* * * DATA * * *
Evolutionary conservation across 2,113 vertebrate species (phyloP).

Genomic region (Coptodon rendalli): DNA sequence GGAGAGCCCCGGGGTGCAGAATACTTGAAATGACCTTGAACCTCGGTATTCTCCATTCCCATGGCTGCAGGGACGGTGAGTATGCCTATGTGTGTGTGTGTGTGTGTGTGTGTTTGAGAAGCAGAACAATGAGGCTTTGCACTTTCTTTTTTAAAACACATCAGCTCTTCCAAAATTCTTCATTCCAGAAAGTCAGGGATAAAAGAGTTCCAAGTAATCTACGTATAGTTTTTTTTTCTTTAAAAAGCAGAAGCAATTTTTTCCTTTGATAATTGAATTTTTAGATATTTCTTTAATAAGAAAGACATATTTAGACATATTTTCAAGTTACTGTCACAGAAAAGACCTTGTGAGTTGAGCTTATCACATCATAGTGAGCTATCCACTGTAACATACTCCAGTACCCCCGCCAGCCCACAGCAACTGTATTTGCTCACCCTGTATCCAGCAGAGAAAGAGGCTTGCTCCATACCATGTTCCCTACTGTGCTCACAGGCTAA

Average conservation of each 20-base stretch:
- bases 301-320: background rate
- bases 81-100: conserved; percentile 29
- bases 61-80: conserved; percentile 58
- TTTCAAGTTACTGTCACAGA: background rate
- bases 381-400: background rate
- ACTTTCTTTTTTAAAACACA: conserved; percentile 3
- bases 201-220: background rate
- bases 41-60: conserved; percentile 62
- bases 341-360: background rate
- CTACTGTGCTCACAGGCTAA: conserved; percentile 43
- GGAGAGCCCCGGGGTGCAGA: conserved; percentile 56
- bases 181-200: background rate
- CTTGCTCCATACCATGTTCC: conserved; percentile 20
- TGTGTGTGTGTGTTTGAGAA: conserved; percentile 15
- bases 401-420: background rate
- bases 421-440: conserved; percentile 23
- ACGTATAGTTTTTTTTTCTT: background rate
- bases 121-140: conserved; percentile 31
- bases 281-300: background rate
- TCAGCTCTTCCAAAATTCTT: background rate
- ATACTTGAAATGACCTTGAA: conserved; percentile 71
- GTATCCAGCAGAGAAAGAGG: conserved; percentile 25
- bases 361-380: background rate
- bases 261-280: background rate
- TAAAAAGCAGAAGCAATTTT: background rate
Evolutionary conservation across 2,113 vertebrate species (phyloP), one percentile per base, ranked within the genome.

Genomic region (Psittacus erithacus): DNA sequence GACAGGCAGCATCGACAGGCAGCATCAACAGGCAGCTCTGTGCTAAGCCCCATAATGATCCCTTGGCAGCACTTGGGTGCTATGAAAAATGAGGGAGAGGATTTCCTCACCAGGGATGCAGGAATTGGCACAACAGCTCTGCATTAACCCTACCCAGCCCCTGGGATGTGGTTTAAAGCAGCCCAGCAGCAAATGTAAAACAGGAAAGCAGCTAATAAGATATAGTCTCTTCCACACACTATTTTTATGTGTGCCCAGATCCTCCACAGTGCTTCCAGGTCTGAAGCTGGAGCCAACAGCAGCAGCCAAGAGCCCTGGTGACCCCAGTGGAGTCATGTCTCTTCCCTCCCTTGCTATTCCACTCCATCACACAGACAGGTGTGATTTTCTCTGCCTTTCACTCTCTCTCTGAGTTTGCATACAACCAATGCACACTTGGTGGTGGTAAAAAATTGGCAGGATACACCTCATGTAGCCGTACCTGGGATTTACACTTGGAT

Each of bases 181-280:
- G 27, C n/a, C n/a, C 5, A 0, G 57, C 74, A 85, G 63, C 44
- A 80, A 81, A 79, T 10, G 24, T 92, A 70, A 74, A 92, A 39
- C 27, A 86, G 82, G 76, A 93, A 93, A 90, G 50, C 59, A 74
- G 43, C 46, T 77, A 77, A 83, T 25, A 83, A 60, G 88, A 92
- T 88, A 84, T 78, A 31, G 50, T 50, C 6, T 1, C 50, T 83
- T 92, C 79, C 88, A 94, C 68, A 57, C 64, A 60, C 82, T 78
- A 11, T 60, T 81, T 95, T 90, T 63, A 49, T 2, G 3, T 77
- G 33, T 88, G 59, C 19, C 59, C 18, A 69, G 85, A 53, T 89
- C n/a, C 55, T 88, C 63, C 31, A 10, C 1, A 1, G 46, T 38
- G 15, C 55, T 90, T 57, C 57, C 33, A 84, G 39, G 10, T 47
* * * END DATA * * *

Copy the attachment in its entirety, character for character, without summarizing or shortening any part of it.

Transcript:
Evolutionary conservation across 2,113 vertebrate species (phyloP).

Genomic region (Coptodon rendalli): DNA sequence GGAGAGCCCCGGGGTGCAGAATACTTGAAATGACCTTGAACCTCGGTATTCTCCATTCCCATGGCTGCAGGGACGGTGAGTATGCCTATGTGTGTGTGTGTGTGTGTGTGTGTTTGAGAAGCAGAACAATGAGGCTTTGCACTTTCTTTTTTAAAACACATCAGCTCTTCCAAAATTCTTCATTCCAGAAAGTCAGGGATAAAAGAGTTCCAAGTAATCTACGTATAGTTTTTTTTTCTTTAAAAAGCAGAAGCAATTTTTTCCTTTGATAATTGAATTTTTAGATATTTCTTTAATAAGAAAGACATATTTAGACATATTTTCAAGTTACTGTCACAGAAAAGACCTTGTGAGTTGAGCTTATCACATCATAGTGAGCTATCCACTGTAACATACTCCAGTACCCCCGCCAGCCCACAGCAACTGTATTTGCTCACCCTGTATCCAGCAGAGAAAGAGGCTTGCTCCATACCATGTTCCCTACTGTGCTCACAGGCTAA

Average conservation of each 20-base stretch:
- bases 301-320: background rate
- bases 81-100: conserved; percentile 29
- bases 61-80: conserved; percentile 58
- TTTCAAGTTACTGTCACAGA: background rate
- bases 381-400: background rate
- ACTTTCTTTTTTAAAACACA: conserved; percentile 3
- bases 201-220: background rate
- bases 41-60: conserved; percentile 62
- bases 341-360: background rate
- CTACTGTGCTCACAGGCTAA: conserved; percentile 43
- GGAGAGCCCCGGGGTGCAGA: conserved; percentile 56
- bases 181-200: background rate
- CTTGCTCCATACCATGTTCC: conserved; percentile 20
- TGTGTGTGTGTGTTTGAGAA: conserved; percentile 15
- bases 401-420: background rate
- bases 421-440: conserved; percentile 23
- ACGTATAGTTTTTTTTTCTT: background rate
- bases 121-140: conserved; percentile 31
- bases 281-300: background rate
- TCAGCTCTTCCAAAATTCTT: background rate
- ATACTTGAAATGACCTTGAA: conserved; percentile 71
- GTATCCAGCAGAGAAAGAGG: conserved; percentile 25
- bases 361-380: background rate
- bases 261-280: background rate
- TAAAAAGCAGAAGCAATTTT: background rate
Evolutionary conservation across 2,113 vertebrate species (phyloP), one percentile per base, ranked within the genome.

Genomic region (Psittacus erithacus): DNA sequence GACAGGCAGCATCGACAGGCAGCATCAACAGGCAGCTCTGTGCTAAGCCCCATAATGATCCCTTGGCAGCACTTGGGTGCTATGAAAAATGAGGGAGAGGATTTCCTCACCAGGGATGCAGGAATTGGCACAACAGCTCTGCATTAACCCTACCCAGCCCCTGGGATGTGGTTTAAAGCAGCCCAGCAGCAAATGTAAAACAGGAAAGCAGCTAATAAGATATAGTCTCTTCCACACACTATTTTTATGTGTGCCCAGATCCTCCACAGTGCTTCCAGGTCTGAAGCTGGAGCCAACAGCAGCAGCCAAGAGCCCTGGTGACCCCAGTGGAGTCATGTCTCTTCCCTCCCTTGCTATTCCACTCCATCACACAGACAGGTGTGATTTTCTCTGCCTTTCACTCTCTCTCTGAGTTTGCATACAACCAATGCACACTTGGTGGTGGTAAAAAATTGGCAGGATACACCTCATGTAGCCGTACCTGGGATTTACACTTGGAT

Each of bases 181-280:
- G 27, C n/a, C n/a, C 5, A 0, G 57, C 74, A 85, G 63, C 44
- A 80, A 81, A 79, T 10, G 24, T 92, A 70, A 74, A 92, A 39
- C 27, A 86, G 82, G 76, A 93, A 93, A 90, G 50, C 59, A 74
- G 43, C 46, T 77, A 77, A 83, T 25, A 83, A 60, G 88, A 92
- T 88, A 84, T 78, A 31, G 50, T 50, C 6, T 1, C 50, T 83
- T 92, C 79, C 88, A 94, C 68, A 57, C 64, A 60, C 82, T 78
- A 11, T 60, T 81, T 95, T 90, T 63, A 49, T 2, G 3, T 77
- G 33, T 88, G 59, C 19, C 59, C 18, A 69, G 85, A 53, T 89
- C n/a, C 55, T 88, C 63, C 31, A 10, C 1, A 1, G 46, T 38
- G 15, C 55, T 90, T 57, C 57, C 33, A 84, G 39, G 10, T 47